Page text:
In the Sept. 13 issue of The Lancet, Johns Hopkins and Ugandan researchers report final results of a study showing that a safe, simple and inexpensive treatment reduces transmission of HIV from mothers to babies during childbirth and the first few weeks of life, offering a good chance to curb the spread of HIV.
In their study of more than 600 women in Uganda, giving one dose of nevirapine, a common HIV-fighting drug, to HIV-positive mothers during labor, and one dose to their newborns, reduced transmission by 41 percent, compared to a multi-dose regimen of the drug zidovudine, commonly called AZT. Africa is home to roughly 30 million HIV-positive people, about 3 million of whom are pregnant women. The report documents all the babies health at 6 to 8 weeks and at 18 months.
"This use of nevirapine, if widely implemented, has the potential to prevent several hundred thousand new infections every year," says J. Brooks Jackson, M.D., director of pathology at the Johns Hopkins School of Medicine. "This regimen is extremely simple, safe and inexpensive, but access to HIV testing and counseling remains a huge obstacle. Fortunately, the recent availability of funds for HIV prevention and treatment for Africa from the Bush AIDS relief plan will likely make a huge difference in the implementation of this nevirapine regimen."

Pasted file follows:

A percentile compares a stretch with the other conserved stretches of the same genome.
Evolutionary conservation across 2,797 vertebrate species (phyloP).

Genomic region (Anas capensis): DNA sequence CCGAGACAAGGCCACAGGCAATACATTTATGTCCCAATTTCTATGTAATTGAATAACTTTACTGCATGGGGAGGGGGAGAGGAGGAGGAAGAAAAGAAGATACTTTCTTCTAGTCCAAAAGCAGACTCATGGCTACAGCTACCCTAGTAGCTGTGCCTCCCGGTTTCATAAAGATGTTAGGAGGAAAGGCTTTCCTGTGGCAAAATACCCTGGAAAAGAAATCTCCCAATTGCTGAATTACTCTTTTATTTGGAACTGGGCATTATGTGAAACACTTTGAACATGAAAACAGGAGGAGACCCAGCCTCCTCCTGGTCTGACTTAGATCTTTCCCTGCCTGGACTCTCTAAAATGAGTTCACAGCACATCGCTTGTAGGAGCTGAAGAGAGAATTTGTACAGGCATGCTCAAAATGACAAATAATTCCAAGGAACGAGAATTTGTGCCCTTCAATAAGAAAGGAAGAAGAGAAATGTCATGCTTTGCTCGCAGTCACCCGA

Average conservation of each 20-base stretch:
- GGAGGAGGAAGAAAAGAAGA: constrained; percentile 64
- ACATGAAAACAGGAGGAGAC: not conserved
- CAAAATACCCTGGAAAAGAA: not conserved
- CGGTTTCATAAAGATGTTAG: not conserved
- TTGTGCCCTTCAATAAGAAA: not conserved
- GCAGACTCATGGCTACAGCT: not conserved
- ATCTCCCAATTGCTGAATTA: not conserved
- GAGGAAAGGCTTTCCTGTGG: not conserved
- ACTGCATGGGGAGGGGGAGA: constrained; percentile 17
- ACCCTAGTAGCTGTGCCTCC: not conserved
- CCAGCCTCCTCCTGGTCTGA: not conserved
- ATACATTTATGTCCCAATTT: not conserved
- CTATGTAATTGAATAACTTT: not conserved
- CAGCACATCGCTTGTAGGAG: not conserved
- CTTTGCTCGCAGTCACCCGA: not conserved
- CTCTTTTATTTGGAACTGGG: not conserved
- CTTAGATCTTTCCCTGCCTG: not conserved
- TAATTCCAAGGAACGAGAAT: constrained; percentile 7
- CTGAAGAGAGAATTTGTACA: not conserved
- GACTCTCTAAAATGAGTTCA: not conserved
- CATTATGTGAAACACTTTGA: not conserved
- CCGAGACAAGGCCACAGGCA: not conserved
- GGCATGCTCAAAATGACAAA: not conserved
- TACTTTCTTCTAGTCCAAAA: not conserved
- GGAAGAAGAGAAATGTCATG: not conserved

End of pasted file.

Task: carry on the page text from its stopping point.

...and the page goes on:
Joanna Downer | EurekAlert!
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The Max Planck Institute for Physics (MPP) is opening up a new research field. A workshop from November 21 - 22, 2016 will mark the start of activities for an innovative axion experiment. Axions are still only purely hypothetical particles. Their detection could solve two fundamental problems in particle physics: What dark matter consists of and why it has not yet been possible to directly observe a CP violation for the strong interaction.
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